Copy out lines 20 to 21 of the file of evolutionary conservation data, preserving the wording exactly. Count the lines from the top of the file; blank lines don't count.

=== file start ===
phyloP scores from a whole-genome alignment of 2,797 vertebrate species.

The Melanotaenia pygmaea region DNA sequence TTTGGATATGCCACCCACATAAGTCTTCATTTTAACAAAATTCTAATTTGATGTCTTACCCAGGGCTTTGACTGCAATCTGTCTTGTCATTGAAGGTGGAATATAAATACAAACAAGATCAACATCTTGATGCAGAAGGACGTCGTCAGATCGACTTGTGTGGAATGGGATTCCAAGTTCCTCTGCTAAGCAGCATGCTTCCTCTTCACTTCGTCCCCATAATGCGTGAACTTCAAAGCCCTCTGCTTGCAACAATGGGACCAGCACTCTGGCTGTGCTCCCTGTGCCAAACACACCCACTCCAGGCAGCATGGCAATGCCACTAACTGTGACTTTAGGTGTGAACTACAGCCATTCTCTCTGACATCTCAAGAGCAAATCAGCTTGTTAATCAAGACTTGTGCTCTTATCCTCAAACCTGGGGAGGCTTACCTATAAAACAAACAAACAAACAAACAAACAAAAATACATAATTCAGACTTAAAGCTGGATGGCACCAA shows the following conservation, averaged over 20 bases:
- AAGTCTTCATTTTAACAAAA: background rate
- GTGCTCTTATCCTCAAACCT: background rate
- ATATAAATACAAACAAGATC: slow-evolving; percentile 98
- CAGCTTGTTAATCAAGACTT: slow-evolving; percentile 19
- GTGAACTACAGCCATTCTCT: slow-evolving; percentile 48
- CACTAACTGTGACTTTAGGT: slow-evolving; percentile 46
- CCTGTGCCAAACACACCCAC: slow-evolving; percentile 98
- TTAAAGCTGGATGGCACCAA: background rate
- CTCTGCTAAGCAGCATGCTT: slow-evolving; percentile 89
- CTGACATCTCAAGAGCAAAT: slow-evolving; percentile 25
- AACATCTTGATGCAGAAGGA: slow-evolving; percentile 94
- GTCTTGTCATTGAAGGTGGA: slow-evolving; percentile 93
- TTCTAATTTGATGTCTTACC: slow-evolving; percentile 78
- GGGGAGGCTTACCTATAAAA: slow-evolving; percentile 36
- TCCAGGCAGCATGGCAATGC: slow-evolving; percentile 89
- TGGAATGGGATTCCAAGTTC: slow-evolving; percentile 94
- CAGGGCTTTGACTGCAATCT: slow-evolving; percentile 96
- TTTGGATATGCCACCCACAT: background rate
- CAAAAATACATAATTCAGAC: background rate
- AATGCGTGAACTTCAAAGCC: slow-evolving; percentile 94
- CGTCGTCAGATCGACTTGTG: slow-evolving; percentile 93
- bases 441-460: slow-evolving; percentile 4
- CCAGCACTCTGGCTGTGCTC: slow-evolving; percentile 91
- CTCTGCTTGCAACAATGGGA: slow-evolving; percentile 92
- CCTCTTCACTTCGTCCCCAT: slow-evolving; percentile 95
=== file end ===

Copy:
- TTTGGATATGCCACCCACAT: background rate
- CAAAAATACATAATTCAGAC: background rate